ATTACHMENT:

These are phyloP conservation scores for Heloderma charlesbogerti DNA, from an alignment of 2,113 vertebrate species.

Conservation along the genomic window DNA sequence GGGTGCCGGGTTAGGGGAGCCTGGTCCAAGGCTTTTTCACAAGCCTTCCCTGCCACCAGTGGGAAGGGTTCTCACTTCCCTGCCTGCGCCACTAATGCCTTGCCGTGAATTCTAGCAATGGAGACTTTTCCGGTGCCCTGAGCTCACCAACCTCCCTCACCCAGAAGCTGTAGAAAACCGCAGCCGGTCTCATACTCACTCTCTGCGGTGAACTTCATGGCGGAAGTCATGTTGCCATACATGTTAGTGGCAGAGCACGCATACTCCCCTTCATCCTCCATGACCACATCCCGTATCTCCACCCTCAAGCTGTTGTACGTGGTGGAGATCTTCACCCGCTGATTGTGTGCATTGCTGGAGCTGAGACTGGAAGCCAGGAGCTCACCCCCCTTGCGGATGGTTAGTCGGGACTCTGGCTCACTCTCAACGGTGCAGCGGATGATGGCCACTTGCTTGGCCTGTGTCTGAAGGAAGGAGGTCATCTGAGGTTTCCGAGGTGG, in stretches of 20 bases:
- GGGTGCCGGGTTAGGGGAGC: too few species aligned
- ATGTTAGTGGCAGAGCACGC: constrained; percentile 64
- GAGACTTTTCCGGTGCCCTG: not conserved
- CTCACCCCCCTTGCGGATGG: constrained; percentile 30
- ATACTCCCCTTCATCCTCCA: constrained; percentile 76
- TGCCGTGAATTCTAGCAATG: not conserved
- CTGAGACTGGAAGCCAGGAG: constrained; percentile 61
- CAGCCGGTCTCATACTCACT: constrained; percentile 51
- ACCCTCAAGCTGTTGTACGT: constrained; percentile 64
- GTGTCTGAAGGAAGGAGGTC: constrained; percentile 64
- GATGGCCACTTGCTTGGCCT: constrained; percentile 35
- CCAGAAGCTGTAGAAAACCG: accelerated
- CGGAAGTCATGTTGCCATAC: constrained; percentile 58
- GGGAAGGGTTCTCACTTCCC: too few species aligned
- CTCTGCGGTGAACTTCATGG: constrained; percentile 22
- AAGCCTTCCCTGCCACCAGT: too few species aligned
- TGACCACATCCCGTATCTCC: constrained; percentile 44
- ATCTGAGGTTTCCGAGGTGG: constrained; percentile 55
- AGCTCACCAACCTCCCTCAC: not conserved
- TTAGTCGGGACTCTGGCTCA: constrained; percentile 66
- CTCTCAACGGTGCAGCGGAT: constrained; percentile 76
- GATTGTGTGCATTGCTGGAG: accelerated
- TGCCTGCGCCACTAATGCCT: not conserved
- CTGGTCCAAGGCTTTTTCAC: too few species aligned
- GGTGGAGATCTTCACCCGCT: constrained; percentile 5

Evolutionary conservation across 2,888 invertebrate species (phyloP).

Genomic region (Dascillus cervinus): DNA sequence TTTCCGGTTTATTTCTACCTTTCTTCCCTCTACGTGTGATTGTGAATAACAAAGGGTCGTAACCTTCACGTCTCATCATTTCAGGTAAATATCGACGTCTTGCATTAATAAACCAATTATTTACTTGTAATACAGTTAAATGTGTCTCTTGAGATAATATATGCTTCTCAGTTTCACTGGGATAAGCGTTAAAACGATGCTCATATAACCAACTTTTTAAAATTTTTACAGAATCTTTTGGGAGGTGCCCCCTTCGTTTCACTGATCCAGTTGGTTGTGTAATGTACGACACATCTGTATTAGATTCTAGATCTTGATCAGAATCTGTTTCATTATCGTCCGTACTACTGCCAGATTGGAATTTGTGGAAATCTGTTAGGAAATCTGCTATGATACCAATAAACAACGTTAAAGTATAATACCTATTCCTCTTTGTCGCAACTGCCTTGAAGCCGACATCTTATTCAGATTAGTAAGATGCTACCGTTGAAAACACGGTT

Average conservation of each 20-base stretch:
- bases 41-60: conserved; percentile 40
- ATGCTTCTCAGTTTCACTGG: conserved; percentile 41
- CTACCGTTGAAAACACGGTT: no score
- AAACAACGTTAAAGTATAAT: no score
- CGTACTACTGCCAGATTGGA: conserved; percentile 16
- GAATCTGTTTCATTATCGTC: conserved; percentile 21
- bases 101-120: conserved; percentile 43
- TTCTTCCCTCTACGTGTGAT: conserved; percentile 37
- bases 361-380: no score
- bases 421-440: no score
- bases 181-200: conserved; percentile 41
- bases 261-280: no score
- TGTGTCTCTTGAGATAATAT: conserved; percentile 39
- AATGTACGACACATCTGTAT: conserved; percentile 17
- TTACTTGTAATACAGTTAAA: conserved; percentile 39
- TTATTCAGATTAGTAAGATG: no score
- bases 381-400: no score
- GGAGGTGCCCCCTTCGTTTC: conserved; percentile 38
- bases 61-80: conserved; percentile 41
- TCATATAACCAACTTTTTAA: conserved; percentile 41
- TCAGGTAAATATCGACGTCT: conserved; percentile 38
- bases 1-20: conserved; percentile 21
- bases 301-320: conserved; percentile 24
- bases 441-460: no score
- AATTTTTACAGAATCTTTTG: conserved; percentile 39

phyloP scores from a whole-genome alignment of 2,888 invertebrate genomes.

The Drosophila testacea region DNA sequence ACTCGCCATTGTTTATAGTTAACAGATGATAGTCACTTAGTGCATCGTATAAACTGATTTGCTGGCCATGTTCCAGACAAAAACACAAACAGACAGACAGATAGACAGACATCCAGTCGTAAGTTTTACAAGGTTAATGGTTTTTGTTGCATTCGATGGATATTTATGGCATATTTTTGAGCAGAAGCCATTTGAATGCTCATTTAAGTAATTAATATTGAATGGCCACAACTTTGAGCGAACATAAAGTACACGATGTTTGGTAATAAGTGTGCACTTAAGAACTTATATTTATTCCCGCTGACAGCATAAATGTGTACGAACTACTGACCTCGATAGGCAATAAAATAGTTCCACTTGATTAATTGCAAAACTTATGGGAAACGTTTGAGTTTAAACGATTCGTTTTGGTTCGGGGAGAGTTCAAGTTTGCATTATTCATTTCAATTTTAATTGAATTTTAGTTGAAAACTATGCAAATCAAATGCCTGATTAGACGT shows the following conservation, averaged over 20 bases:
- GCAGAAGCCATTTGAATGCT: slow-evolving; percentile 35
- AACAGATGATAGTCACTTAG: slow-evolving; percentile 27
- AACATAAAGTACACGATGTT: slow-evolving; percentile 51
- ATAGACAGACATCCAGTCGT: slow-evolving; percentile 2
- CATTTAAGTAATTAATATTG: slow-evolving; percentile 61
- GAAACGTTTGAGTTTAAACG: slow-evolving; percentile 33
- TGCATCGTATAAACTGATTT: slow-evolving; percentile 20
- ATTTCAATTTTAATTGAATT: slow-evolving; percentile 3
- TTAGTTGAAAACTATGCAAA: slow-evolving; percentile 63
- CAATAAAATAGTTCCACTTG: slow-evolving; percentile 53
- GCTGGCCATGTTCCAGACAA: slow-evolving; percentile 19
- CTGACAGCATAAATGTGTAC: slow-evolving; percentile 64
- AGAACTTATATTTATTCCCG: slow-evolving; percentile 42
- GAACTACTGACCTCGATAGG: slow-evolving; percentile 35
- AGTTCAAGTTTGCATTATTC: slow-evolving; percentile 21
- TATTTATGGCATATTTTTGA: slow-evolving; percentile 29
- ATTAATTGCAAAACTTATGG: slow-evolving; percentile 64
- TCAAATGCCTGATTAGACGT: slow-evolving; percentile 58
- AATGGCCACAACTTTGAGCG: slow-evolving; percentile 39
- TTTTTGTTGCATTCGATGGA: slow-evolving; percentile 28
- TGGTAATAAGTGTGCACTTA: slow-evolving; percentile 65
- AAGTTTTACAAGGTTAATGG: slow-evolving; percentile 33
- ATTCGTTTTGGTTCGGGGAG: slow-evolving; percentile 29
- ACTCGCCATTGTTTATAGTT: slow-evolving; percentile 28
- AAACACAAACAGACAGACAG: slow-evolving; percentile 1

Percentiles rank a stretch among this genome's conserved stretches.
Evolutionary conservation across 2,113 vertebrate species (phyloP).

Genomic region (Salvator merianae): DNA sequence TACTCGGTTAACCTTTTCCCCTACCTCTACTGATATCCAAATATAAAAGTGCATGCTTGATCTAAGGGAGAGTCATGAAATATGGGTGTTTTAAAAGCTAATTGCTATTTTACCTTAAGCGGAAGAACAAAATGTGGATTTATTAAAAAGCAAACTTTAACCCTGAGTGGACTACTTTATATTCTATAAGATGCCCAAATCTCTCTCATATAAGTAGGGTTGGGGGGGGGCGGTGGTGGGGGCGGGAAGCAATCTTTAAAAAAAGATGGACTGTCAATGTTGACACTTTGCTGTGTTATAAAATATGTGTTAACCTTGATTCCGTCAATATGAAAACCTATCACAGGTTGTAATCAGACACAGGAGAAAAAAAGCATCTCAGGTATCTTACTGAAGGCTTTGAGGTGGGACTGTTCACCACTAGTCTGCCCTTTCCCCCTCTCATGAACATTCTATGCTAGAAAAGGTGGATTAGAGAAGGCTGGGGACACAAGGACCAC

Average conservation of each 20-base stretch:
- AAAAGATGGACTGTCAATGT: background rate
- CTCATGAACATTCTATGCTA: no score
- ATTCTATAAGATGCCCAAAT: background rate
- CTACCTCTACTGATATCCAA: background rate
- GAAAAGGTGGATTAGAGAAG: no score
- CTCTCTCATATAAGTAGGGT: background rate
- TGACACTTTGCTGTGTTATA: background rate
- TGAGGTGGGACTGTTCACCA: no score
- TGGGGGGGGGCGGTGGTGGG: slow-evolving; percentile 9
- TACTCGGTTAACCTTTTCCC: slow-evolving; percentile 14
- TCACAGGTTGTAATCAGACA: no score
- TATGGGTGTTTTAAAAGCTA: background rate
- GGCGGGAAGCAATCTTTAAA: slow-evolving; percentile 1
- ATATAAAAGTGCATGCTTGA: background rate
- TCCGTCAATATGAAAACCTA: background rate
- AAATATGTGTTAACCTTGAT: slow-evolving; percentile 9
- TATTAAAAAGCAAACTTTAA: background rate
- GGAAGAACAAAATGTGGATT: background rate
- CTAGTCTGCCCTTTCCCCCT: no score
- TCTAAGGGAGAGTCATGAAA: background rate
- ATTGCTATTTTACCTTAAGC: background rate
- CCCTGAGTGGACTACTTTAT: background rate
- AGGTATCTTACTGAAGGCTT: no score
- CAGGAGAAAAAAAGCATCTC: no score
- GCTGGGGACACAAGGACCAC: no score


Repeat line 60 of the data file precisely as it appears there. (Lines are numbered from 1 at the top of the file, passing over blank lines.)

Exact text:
- AACATAAAGTACACGATGTT: slow-evolving; percentile 51